Thursday, November 12, 2015

The Harsh Reality of ‘Ban the Box’ Reform Efforts

While it represents a step forward, 'ban the box' only goes so far in addressing deeper systemic issues fueling mass incarceration.

...On the face of it, it’s a good first step. However, when you consider that it is black people who disproportionately have criminal records, and that employers will hire white people with criminal records over black applicants with no records, how far does it really go? Indeed, could it even give the formerly incarcerated white applicant an added advantage over the black applicant?

This is just one of the many issues we must confront as the political climate has grown more intolerant of over-crowded prisons. What are formerly incarcerated people coming home to? Over-crowded halfway houses? Effectively prolonged sentences because no half-way house is available? Exclusion from over 800 occupations? No access to housing, to food assistance, to health and mental health services? Disenfranchisement? Further indenture through private parole companies? Even an initiative with the good intention of eliminating the barrier of the criminal record box on job applications may turn out to have negative consequences for some black home-comers.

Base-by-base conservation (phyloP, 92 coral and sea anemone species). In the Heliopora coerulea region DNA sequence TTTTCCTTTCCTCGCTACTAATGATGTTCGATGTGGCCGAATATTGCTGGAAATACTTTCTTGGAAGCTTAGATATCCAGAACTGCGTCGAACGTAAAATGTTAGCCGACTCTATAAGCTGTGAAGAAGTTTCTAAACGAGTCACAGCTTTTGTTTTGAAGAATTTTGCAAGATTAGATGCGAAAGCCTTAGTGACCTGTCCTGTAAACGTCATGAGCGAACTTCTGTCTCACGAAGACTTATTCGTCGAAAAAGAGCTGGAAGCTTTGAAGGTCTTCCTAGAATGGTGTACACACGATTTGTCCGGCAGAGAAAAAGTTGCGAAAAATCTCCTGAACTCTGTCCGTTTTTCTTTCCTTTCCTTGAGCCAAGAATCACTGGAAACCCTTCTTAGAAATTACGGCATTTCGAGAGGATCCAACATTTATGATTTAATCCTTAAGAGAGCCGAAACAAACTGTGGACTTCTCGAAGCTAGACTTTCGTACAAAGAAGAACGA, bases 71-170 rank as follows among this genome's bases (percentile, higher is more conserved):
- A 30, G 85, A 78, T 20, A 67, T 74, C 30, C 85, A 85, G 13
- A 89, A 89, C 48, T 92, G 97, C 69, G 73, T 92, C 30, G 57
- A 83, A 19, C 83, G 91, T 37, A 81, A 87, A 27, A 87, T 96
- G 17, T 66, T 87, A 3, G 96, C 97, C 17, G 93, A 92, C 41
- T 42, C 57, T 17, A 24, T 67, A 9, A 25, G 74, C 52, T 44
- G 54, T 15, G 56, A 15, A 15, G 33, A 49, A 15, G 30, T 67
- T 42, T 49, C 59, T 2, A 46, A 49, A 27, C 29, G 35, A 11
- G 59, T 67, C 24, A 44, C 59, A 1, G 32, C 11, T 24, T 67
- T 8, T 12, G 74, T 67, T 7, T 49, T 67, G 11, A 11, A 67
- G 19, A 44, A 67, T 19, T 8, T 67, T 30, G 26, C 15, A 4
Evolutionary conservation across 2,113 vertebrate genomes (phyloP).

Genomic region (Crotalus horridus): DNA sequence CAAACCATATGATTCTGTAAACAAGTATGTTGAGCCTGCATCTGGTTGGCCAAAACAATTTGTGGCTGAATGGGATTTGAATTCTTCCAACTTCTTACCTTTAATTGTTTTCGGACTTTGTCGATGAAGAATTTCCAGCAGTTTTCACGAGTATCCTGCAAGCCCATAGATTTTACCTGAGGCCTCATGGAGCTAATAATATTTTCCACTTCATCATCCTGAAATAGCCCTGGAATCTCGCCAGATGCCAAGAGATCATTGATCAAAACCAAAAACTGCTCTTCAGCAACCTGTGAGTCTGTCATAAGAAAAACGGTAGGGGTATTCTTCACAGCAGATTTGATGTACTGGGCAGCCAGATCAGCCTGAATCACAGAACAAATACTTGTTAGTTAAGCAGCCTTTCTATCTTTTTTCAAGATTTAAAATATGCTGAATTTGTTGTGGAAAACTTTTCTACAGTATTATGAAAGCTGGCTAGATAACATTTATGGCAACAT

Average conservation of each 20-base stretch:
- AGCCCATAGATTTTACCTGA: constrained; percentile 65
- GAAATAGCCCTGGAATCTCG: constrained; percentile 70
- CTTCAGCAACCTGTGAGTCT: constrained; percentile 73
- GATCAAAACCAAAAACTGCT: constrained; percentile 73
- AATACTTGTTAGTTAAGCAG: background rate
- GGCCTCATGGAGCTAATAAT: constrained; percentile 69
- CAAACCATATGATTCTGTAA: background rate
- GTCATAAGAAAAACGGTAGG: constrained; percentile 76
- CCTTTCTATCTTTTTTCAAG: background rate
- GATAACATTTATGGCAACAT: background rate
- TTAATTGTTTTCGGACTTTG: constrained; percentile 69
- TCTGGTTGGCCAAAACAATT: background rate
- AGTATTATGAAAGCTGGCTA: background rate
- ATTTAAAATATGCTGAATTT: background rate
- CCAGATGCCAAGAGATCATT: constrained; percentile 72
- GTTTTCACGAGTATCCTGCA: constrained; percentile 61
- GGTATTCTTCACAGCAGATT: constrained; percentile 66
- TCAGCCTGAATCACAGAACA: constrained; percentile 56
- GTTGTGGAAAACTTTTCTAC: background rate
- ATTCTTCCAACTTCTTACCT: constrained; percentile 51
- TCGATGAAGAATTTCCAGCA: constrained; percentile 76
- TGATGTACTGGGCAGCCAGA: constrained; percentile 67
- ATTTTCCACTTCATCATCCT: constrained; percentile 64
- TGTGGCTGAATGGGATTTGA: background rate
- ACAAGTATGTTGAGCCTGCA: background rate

Wouldn’t it be better not to lock up so many people in the first place?


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